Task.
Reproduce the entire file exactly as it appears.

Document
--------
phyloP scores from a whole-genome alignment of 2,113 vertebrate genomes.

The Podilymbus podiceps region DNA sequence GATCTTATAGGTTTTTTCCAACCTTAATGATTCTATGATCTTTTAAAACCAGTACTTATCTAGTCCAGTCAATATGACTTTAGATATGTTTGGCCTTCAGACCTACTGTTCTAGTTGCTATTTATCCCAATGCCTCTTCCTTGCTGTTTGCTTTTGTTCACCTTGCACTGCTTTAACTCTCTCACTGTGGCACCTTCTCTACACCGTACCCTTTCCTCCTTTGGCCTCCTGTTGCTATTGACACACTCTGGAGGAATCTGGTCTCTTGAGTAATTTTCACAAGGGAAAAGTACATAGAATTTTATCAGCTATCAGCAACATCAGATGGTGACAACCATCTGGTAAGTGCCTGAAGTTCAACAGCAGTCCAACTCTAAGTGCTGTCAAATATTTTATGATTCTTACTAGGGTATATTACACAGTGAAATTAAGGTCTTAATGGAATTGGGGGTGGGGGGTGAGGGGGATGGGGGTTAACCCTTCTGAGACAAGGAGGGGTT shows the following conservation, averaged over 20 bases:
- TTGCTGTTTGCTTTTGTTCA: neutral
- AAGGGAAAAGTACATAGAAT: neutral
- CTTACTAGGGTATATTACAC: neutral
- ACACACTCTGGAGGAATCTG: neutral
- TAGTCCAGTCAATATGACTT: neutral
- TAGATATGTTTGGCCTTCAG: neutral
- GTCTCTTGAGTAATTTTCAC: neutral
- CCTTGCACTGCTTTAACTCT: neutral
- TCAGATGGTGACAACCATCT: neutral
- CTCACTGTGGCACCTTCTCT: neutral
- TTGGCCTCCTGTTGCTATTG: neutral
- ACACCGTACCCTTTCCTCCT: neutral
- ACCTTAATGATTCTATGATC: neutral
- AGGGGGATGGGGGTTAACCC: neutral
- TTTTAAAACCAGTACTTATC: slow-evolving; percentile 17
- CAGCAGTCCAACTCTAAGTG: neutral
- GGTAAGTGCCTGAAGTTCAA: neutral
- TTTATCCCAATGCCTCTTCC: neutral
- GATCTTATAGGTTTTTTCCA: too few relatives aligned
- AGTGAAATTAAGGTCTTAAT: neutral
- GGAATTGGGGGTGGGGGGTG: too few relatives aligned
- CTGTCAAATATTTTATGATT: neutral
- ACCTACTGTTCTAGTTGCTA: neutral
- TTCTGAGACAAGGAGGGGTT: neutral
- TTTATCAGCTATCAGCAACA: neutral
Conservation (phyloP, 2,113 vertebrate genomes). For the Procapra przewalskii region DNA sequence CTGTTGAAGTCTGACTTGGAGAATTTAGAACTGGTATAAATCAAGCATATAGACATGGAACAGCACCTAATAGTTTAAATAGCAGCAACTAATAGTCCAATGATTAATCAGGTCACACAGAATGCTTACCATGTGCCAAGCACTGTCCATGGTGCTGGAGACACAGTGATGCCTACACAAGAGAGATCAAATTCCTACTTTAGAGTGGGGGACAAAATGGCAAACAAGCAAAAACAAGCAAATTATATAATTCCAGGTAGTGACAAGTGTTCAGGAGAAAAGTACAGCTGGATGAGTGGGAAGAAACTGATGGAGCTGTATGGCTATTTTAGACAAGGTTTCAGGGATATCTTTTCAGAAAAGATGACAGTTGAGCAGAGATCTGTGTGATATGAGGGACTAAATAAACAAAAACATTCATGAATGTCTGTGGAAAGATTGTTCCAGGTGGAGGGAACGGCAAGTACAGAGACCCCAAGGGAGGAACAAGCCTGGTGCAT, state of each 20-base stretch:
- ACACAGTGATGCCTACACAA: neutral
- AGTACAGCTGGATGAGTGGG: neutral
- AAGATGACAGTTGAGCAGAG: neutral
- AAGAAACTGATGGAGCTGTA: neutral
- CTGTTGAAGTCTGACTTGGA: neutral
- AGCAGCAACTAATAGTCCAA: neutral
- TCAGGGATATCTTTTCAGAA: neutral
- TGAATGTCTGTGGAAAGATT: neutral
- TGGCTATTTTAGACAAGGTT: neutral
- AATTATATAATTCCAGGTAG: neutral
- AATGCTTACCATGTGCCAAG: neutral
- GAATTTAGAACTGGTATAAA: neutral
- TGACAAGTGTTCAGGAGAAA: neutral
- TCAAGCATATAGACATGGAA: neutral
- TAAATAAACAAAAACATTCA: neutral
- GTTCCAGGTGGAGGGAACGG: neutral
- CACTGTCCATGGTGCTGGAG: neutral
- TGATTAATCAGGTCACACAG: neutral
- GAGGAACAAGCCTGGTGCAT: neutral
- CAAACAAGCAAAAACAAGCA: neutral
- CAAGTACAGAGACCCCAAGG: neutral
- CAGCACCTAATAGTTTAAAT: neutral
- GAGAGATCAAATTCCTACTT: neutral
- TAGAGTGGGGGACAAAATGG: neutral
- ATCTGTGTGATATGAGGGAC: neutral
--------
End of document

phyloP scores from a whole-genome alignment of 2,113 vertebrate genomes.

The Podilymbus podiceps region DNA sequence GATCTTATAGGTTTTTTCCAACCTTAATGATTCTATGATCTTTTAAAACCAGTACTTATCTAGTCCAGTCAATATGACTTTAGATATGTTTGGCCTTCAGACCTACTGTTCTAGTTGCTATTTATCCCAATGCCTCTTCCTTGCTGTTTGCTTTTGTTCACCTTGCACTGCTTTAACTCTCTCACTGTGGCACCTTCTCTACACCGTACCCTTTCCTCCTTTGGCCTCCTGTTGCTATTGACACACTCTGGAGGAATCTGGTCTCTTGAGTAATTTTCACAAGGGAAAAGTACATAGAATTTTATCAGCTATCAGCAACATCAGATGGTGACAACCATCTGGTAAGTGCCTGAAGTTCAACAGCAGTCCAACTCTAAGTGCTGTCAAATATTTTATGATTCTTACTAGGGTATATTACACAGTGAAATTAAGGTCTTAATGGAATTGGGGGTGGGGGGTGAGGGGGATGGGGGTTAACCCTTCTGAGACAAGGAGGGGTT shows the following conservation, averaged over 20 bases:
- TTGCTGTTTGCTTTTGTTCA: neutral
- AAGGGAAAAGTACATAGAAT: neutral
- CTTACTAGGGTATATTACAC: neutral
- ACACACTCTGGAGGAATCTG: neutral
- TAGTCCAGTCAATATGACTT: neutral
- TAGATATGTTTGGCCTTCAG: neutral
- GTCTCTTGAGTAATTTTCAC: neutral
- CCTTGCACTGCTTTAACTCT: neutral
- TCAGATGGTGACAACCATCT: neutral
- CTCACTGTGGCACCTTCTCT: neutral
- TTGGCCTCCTGTTGCTATTG: neutral
- ACACCGTACCCTTTCCTCCT: neutral
- ACCTTAATGATTCTATGATC: neutral
- AGGGGGATGGGGGTTAACCC: neutral
- TTTTAAAACCAGTACTTATC: slow-evolving; percentile 17
- CAGCAGTCCAACTCTAAGTG: neutral
- GGTAAGTGCCTGAAGTTCAA: neutral
- TTTATCCCAATGCCTCTTCC: neutral
- GATCTTATAGGTTTTTTCCA: too few relatives aligned
- AGTGAAATTAAGGTCTTAAT: neutral
- GGAATTGGGGGTGGGGGGTG: too few relatives aligned
- CTGTCAAATATTTTATGATT: neutral
- ACCTACTGTTCTAGTTGCTA: neutral
- TTCTGAGACAAGGAGGGGTT: neutral
- TTTATCAGCTATCAGCAACA: neutral
Conservation (phyloP, 2,113 vertebrate genomes). For the Procapra przewalskii region DNA sequence CTGTTGAAGTCTGACTTGGAGAATTTAGAACTGGTATAAATCAAGCATATAGACATGGAACAGCACCTAATAGTTTAAATAGCAGCAACTAATAGTCCAATGATTAATCAGGTCACACAGAATGCTTACCATGTGCCAAGCACTGTCCATGGTGCTGGAGACACAGTGATGCCTACACAAGAGAGATCAAATTCCTACTTTAGAGTGGGGGACAAAATGGCAAACAAGCAAAAACAAGCAAATTATATAATTCCAGGTAGTGACAAGTGTTCAGGAGAAAAGTACAGCTGGATGAGTGGGAAGAAACTGATGGAGCTGTATGGCTATTTTAGACAAGGTTTCAGGGATATCTTTTCAGAAAAGATGACAGTTGAGCAGAGATCTGTGTGATATGAGGGACTAAATAAACAAAAACATTCATGAATGTCTGTGGAAAGATTGTTCCAGGTGGAGGGAACGGCAAGTACAGAGACCCCAAGGGAGGAACAAGCCTGGTGCAT, state of each 20-base stretch:
- ACACAGTGATGCCTACACAA: neutral
- AGTACAGCTGGATGAGTGGG: neutral
- AAGATGACAGTTGAGCAGAG: neutral
- AAGAAACTGATGGAGCTGTA: neutral
- CTGTTGAAGTCTGACTTGGA: neutral
- AGCAGCAACTAATAGTCCAA: neutral
- TCAGGGATATCTTTTCAGAA: neutral
- TGAATGTCTGTGGAAAGATT: neutral
- TGGCTATTTTAGACAAGGTT: neutral
- AATTATATAATTCCAGGTAG: neutral
- AATGCTTACCATGTGCCAAG: neutral
- GAATTTAGAACTGGTATAAA: neutral
- TGACAAGTGTTCAGGAGAAA: neutral
- TCAAGCATATAGACATGGAA: neutral
- TAAATAAACAAAAACATTCA: neutral
- GTTCCAGGTGGAGGGAACGG: neutral
- CACTGTCCATGGTGCTGGAG: neutral
- TGATTAATCAGGTCACACAG: neutral
- GAGGAACAAGCCTGGTGCAT: neutral
- CAAACAAGCAAAAACAAGCA: neutral
- CAAGTACAGAGACCCCAAGG: neutral
- CAGCACCTAATAGTTTAAAT: neutral
- GAGAGATCAAATTCCTACTT: neutral
- TAGAGTGGGGGACAAAATGG: neutral
- ATCTGTGTGATATGAGGGAC: neutral